In The Phoenix on Barkley Street kids who are all about being green will love that the kids clean up and repurpose a vacant building’s yard. The bullying theme will resonate with many children who, at the beginning chapter book age, are very attuned to social justice. Parents looking for a book that promotes community and friendship will appreciate the themes in the book as well.

I especially loved Dayshaun’s Gift. It was such a great time travel book and it took him back to a period of history that, despite taking American History three times in my school career, I never even heard mentioned. Dayshaun is such a kid, though, and he will feel very real and inviting to kids, even ones who might not pick up a books if there is a whiff of anything educational about it. This is one of the brilliant things about all Elliot’s books. She manages to open your eyes to something new and teach you about it without the books feeling didactic or breaking the story. Spoiler alert: Dayshaun does make it back to the present and he returns to the outhouse of the Weeksville historical village. Kids will LOVE that tiny detail.

It’s times like these I feel very grateful that I am in charge of what books we buy and where we buy them from for our library. Elliot has self published many of her books and that makes it difficult for some libraries to buy her books. If you have any say, these would make an incredible addition to any library collection that serves kids starting out in chapter books.

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02

Jun
2016

In Review

By Elizabeth Wroten

Picture Book Review: Draw What You See by Kathleen Benson Haskins

On 02, Jun 2016 | In Review | By Elizabeth Wroten

Draw What You SeeDraw What You See: The Life and Art of Benny Andrews written by Kathleen Benson Haskins, illustrated by Benny Andrews

From Goodreads: Benny Andrews loved to draw. He drew his nine brothers and sisters, and his parents. He drew the red earth of the fields where they all worked, the hot sun that beat down, and the rows and rows of crops. As Benny hauled buckets of water, he made pictures in his head. And he dreamed of a better life—something beyond the segregation, the backbreaking labor, and the limited opportunities of his world. Benny’s dreams took him far from the rural Georgia of his childhood. He became one of the most important African American painters of the twentieth century, and he opened doors for other artists of color. His story will inspire budding young artists to work hard and follow their dreams.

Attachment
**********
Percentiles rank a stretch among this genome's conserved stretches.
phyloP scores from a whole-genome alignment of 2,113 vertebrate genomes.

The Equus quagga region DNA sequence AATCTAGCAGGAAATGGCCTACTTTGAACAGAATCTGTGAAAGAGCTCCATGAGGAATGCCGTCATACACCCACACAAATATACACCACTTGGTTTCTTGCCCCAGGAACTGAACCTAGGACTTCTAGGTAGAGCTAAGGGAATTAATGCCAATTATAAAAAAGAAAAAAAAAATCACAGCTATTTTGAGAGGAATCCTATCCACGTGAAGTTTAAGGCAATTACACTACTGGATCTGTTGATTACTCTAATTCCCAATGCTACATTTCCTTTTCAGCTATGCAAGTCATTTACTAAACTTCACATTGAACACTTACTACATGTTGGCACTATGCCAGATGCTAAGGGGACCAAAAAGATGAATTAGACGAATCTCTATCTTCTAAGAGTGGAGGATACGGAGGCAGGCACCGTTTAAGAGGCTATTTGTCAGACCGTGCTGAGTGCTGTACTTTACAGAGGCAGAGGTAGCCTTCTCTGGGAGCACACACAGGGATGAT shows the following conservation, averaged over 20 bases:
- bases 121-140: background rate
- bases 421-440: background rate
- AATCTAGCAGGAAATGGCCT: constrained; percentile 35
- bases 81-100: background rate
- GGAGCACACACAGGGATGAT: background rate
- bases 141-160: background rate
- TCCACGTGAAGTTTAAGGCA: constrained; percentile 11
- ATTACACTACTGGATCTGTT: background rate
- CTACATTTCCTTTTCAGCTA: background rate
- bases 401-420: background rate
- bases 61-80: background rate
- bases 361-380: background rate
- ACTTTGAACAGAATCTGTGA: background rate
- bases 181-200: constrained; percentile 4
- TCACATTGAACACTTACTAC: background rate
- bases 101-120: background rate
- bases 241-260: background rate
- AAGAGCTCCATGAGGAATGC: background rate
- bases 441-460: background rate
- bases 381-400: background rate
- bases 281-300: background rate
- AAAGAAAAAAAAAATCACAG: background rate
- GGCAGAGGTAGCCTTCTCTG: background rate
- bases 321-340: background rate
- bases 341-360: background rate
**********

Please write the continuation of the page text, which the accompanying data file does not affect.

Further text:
This is exactly what a picture book biography should be for younger audiences. It uses the artist’s art as more than just a bit of decoration and the text is short, to the point, and very understandable.

One of my favorite parts of the book is that it uses Andrews actual art to illustrate it. Obviously you can’t do that with every picture book biography, but in this case Andrews drew the world he saw around him and in a way that is accessible to children. It makes the book feel very much like an intimate glimpse into his life.

To me one of the really appealing aspects of his art is the lighting he uses. It looks very bright, almost harsh. This has the effect of making the colors pop, which I think children will find very appealing. I’ve said this at other times and I understand that great art is not actually easy to create, however there is a child-like look to Andrews art and I think kids like to see art that they think they could recreate or that looks like their art. His pictures also have an element of collage to them and that makes them feel a little more three dimensional instead of flat paintings.

The text itself isn’t long. There is a short paragraph on each two-page spread with a piece of Andrew’s art. This does mean that you don’t get an exhaustive look at Andrew’s life, but for younger readers (second and third grade) it’s perfect. Not enough text to turn them off and not too little to feel too young. You get enough information that you have a sense of who Andrews was and what he accomplished and, if you find him interesting enough, a desire to learn more. Sometimes I think picture book biographies try to present too much information for the format and it ends up feeling taxing to read. Almost a bait and switch- you think you’re getting a shorter picture book and you end up slogging through something much longer and more involved. It’s a turn off for kids. Draw What You See balances text and pictures very well and then includes a note at the end, a timeline, and some resources. Kids can decide if they want to seek out more at the end.

I think this would be a great book for any library with a biography collection. It’s completely appropriate for younger and older audiences, too. It should draw in those kids just coming to picture book biographies, but it could very easily pique older reader’s interest in the artist. Again, another that is on my first list of purchases for next year. We need more diversity in that collection and here is a book that is both interesting and high quality.